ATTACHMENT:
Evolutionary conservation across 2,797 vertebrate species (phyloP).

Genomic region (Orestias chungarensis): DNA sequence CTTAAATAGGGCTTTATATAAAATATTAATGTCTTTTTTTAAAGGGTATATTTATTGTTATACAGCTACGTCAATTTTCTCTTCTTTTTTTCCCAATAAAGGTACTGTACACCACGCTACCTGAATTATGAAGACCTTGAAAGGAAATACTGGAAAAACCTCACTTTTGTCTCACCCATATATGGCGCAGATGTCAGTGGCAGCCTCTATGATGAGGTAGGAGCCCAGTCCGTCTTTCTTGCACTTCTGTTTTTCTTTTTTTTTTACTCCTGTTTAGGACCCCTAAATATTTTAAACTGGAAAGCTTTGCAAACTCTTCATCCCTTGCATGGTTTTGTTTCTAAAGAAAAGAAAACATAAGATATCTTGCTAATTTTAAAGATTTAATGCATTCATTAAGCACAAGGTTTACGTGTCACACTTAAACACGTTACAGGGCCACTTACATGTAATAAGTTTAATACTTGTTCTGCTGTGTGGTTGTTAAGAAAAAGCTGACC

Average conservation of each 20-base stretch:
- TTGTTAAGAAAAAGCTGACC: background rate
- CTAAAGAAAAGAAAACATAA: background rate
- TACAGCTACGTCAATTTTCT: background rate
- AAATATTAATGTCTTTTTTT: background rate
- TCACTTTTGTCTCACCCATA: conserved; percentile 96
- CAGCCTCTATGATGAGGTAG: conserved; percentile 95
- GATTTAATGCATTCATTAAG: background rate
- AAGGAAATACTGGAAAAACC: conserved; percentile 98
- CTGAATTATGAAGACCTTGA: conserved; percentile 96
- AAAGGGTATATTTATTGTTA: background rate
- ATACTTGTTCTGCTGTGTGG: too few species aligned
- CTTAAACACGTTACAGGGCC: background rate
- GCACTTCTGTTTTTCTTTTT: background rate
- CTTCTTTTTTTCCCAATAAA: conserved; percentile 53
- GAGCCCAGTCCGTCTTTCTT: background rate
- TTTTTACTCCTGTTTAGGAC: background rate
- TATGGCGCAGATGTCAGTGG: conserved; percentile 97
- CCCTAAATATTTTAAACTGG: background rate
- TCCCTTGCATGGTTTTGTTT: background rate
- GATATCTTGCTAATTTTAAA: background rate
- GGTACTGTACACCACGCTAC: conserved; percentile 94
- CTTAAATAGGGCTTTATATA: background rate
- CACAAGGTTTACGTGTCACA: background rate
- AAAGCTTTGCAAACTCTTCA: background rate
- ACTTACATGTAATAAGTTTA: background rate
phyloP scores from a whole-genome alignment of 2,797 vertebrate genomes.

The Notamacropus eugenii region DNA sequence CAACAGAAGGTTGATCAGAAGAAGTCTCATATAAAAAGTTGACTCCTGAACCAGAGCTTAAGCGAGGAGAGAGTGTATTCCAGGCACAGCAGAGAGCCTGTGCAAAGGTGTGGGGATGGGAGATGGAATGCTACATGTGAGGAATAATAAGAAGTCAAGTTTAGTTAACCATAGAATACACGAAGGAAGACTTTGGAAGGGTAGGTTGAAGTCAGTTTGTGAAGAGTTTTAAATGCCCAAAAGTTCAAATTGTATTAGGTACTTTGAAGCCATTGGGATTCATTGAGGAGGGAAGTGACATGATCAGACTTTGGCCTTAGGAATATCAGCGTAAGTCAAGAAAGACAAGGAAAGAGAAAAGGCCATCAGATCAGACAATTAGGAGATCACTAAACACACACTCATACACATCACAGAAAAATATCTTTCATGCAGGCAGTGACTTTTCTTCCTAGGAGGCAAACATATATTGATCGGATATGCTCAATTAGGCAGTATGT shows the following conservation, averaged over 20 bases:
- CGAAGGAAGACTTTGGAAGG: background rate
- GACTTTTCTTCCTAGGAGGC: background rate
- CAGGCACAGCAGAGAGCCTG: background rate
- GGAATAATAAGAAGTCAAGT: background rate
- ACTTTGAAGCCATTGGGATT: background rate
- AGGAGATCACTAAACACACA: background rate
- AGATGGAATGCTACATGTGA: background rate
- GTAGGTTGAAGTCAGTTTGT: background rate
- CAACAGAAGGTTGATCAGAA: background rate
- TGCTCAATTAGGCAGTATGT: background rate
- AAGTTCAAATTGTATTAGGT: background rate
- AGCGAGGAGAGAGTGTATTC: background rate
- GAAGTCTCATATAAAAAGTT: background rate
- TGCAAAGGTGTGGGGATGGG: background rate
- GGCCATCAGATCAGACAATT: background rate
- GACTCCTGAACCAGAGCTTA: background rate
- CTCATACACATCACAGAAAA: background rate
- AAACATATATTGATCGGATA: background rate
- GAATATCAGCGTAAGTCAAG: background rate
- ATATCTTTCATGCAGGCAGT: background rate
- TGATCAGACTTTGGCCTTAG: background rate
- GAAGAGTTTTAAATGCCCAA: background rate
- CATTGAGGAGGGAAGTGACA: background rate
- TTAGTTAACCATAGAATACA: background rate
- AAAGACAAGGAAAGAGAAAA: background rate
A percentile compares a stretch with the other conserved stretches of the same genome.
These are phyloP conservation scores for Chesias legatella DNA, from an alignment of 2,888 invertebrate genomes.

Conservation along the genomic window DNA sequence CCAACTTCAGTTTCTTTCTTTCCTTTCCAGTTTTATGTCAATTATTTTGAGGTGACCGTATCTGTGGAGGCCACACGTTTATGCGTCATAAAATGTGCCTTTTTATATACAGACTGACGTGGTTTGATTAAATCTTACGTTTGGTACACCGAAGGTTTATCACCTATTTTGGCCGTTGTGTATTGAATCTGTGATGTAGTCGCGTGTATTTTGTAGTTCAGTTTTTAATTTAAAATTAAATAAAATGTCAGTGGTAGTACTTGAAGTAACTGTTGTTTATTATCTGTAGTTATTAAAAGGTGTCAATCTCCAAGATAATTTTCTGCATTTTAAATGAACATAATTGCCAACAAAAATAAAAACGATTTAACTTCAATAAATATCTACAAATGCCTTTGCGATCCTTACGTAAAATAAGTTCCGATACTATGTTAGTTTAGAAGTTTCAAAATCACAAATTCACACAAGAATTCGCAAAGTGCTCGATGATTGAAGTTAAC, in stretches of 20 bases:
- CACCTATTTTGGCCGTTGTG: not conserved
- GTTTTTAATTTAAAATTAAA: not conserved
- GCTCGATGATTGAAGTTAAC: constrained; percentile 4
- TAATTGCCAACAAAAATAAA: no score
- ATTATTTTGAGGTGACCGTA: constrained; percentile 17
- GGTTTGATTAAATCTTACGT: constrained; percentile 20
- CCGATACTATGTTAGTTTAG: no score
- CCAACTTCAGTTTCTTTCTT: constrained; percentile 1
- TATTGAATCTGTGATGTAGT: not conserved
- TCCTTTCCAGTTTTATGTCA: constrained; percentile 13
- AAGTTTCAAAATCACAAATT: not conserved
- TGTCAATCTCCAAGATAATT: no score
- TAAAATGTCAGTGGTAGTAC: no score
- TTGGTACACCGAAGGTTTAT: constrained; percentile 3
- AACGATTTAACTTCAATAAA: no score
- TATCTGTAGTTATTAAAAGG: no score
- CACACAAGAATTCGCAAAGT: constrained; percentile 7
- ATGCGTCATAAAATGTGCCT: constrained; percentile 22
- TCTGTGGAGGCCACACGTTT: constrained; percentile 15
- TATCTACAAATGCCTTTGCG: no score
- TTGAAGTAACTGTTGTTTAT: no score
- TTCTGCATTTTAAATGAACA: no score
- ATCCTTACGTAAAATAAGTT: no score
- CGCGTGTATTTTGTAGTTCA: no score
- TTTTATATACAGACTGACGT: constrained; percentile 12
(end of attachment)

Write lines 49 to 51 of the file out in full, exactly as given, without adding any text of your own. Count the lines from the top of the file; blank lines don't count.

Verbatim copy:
- GAATATCAGCGTAAGTCAAG: background rate
- ATATCTTTCATGCAGGCAGT: background rate
- TGATCAGACTTTGGCCTTAG: background rate